Brazil coronavirus outbreak grows amid political crisis
Brazil faces a fast-spreading pandemic and one of its worst political crises
Brazilian President Jair Bolsonaro appointed Rolando Alexandre de Souza as the new police chief on Monday, following serious accusations against him by his former Justice Minister, Sergio Moro, for interfering in Federal Police investigations involving the president's three sons.
De Souza is a friend of Bolsonaro’s family and a close aide to his previous nominee, Alexandre Ramagem, whose appointment was blocked by Brazil's Supreme Court, which enraged the president.
On Saturday, former Justice Minister Sergio Moro, who quit on April 24, presented his testimony regarding the possible obstruction of justice by Bolsonaro.
Hours before, the president called Moro "Judas", referring to the apostle who betrayed Jesus.
"Has Judas, who will testify today, interfered so that no investigation will take place? I will not do anything that is not in accordance with the Constitution. But neither will I allow them to do anything against me or Brazil that goes against our Constitution," Bolsonaro wrote on Twitter.
As Brazil coronavirus surpassed 100,000 cases, Brazil's right-wing president attacked Congress and the Supreme Court in a speech to hundreds of supporters who called for the closing of these bodies.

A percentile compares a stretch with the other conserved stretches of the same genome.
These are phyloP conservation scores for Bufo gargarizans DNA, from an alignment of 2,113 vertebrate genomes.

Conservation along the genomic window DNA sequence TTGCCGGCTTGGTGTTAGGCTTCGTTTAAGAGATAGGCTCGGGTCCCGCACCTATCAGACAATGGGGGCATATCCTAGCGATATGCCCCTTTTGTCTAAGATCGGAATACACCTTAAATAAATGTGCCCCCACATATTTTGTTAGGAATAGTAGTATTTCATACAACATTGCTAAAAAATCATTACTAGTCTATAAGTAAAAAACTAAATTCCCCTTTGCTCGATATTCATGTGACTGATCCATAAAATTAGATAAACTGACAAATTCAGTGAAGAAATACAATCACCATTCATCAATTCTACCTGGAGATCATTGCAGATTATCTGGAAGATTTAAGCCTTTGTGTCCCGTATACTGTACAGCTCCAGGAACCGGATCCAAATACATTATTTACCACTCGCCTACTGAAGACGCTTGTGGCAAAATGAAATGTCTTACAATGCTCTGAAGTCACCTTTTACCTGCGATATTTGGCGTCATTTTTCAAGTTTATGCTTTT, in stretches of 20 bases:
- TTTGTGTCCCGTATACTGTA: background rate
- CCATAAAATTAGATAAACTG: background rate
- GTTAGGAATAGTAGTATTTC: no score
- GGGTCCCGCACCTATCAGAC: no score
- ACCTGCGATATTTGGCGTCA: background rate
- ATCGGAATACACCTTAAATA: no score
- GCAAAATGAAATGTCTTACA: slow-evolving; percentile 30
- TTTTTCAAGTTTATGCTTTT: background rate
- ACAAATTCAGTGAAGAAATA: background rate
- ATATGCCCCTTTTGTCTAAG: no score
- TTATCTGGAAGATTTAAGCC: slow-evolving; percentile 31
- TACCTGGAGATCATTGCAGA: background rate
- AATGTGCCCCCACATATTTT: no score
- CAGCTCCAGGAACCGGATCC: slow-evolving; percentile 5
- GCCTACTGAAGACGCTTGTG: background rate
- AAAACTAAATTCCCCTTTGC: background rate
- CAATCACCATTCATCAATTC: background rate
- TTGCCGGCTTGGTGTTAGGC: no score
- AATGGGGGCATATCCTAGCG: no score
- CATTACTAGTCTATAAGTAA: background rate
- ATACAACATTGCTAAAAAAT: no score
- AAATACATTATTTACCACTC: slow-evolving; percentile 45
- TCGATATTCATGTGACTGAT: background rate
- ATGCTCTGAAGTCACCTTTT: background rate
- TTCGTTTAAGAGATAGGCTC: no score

Bolsonaro said his government is supported by the Armed Forces and the people, and accused governors of imposing confinement measures to the detriment of the country's economy.
On Monday, Bolsonaro condemned an attack on journalists on the Sunday rally who were verbally and physically abused by demonstrators.
He said before a group of supporters outside the Alvorada Palace, his official residence in Brasilia, that the attacks on journalists were carried out by "crazy people" and claimed that those responsible "should be punished".
"I didn't see anything. I was inside the Palace. We condemn any aggression that has occurred. If there were aggressions, by some crazy person they must be punished. There can be no aggression. Now, booing is part of democracy," he said.
On Sunday, a global coalition of artists, celebrities, scientists and intellectuals from all over the world signed an open letter to the Brazilian government, calling on officials to protect the nation's indigenous people who “may disappear completely because they have no means of combating Covid-19,” they wrote.
Madonna, Oprah Winfrey, Brad Pitt, Paul McCartney and Brazilian supermodel Gisele Bundchen warned that loggers and ranchers could introduce the virus to indigenous communities who live in remote locations with limited access to healthcare, which would result in genocide.
The nation has now registered 101,826 confirmed cases of the virus and 7,051 deaths.